University Planning and Resource Council discuss state budget requests and the College of Ethnic Studies

By Lauren Gallup

With significant state funding directed towards Western’s College of Science and Engineering in the past five years, the University Planning and Resources Council discussed pre-proposals for funding for the next state budget request, with discussion around funding for the College of Ethnic Studies.

Associated Students vice president for governmental affairs Natasha Hessami is a voting member of the University Planning and Resources Council. Hessami asked the council on May 8 if the university and UPRC would be choosing to focus more funding to other departments, as opposed to Science, Technology, Engineering and Math focuses.

UPRC chair Jeff Newcomer, said he couldn’t answer Hessami’s question on STEM funding, but it is something the council will be looking into over the next year.

Hessami said she recommends that the council and the university focus on directing funds to other colleges besides those in STEM.

Over the last five years, the College of Science and Engineering received around $22.2 million in state funding in 2018, $20.5 million in 2017, $18.9 million in 2016, $18.2  million in 2015 and $16.5 million in 2014, according to Western’s Operating Budgets.

“The [Washington State] Legislature is the most progressive legislature in [the] twenty years I’ve been in the state of Washington. If there were ever a time for a non-STEM decision package to be supported in the legislature, this seems like the time,” John Bower, faculty of Fairhaven

College of Interdisciplinary Studies and a voting member of the council said. “In terms of external appeal, STEM has the external appeal.”

Eleven proposals were discussed at the council meeting, including a pre-proposal to revitalize the College of Ethnic Studies.

“People were really excited about [the ethnic studies proposal]” Julia Sapin, faculty of College of Fine and Performing Arts and voting member of the council, said.

Council members discussed the difficulties, such as structure and presentation, within the pre-proposal.

“The Ethnic Studies initiative is cross discipline, it’s across colleges,” Bower said. “That in itself is a difficulty.”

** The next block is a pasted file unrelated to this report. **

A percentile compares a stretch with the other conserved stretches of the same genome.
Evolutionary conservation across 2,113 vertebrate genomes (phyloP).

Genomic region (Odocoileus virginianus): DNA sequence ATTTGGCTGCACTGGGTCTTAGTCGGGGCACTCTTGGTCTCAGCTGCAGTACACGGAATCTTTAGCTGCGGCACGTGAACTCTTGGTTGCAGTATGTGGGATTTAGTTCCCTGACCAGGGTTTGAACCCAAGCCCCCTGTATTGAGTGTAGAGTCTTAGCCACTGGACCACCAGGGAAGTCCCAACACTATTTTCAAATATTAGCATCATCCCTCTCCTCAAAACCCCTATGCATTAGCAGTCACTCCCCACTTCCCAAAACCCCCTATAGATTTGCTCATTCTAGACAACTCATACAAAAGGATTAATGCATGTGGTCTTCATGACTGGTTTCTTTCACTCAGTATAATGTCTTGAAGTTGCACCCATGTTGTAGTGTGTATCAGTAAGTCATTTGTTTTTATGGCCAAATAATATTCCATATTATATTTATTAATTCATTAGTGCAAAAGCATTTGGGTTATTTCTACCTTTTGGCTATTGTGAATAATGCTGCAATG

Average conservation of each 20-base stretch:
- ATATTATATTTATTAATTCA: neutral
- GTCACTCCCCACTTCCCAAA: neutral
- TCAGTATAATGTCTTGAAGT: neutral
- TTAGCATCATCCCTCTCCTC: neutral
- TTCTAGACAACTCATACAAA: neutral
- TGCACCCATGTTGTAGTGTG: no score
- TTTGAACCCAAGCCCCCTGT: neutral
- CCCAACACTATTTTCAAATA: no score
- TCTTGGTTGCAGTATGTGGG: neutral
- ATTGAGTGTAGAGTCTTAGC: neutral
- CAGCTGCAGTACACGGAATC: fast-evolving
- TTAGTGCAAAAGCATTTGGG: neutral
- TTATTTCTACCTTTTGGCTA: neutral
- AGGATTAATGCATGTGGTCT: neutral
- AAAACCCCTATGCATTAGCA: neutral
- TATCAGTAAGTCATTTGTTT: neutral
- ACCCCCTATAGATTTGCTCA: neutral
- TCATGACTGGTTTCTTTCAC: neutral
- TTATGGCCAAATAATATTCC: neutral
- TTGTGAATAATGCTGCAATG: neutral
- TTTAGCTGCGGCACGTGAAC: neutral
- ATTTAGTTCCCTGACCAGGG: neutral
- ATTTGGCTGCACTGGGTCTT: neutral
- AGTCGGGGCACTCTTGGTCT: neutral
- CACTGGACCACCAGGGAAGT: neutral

Going forward, the council said they will offer feedback to authors of pre-proposals to help amend them.

“I think that we need to pay attention to University Planning and Resources Council and how its structured, who’s on it, and realize [these structural elements] have real impacts,” Bower said regarding funding decisions made by the university.

Stephen McDowall, professor in the College of Science and Engineering and a voting member of the council, said the UPRC feedback survey only measured preparedness and not the council’s enthusiasm for proposals.

“We’re all very supportive and we want more than anything for this [the Ethnic Studies initiative] to come back as a strong proposal — but it’s got to come back as a strong proposal,” McDowall said.

Bower said non-STEM initiatives might have the opportunity to receive more funding than they have in the past.

“There’s a moment right now where non-STEM things have a much better shot,” he said.

Western recently received funding for STEM access in the 2019-21 budget passed into the state legislature passed last month, according to Newcomer.

Newcomer said the UPRC receives pre-proposals for funding different initiatives from across the university in preparation for the 2021-23 budget. UPRC then reads through the pre-proposals and offers feedback so that the authors can edit their proposals.

According to Newcomer, the UPRC will receive full proposals from the 11 pre-proposals that were offered to the committee, which will result in a formal recommendation to Western’s President Sabah Randhawa, Newcomer said.

Other pre-proposals include; a Center for Global Health and a Humanities Center, as listed in UPRC’s meeting agenda from April 17.

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  • “Hessami asked the council on May 8 if the university and UPRC would be choosing to focus more funding to other departments, as opposed to Science, Technology, Engineering and Math focuses.” But why? The article gives essentially no justification for this request or its underlying premise. There should be at least some kind of argument why STEM is supposedly getting more than its fair share. The few total numbers quoted in the article tell us very little. For instance, the College of Humanities and Social Science’s budget in 2018 was $28.3 million – about 27% more than the budget for the College of Science and Engineering.

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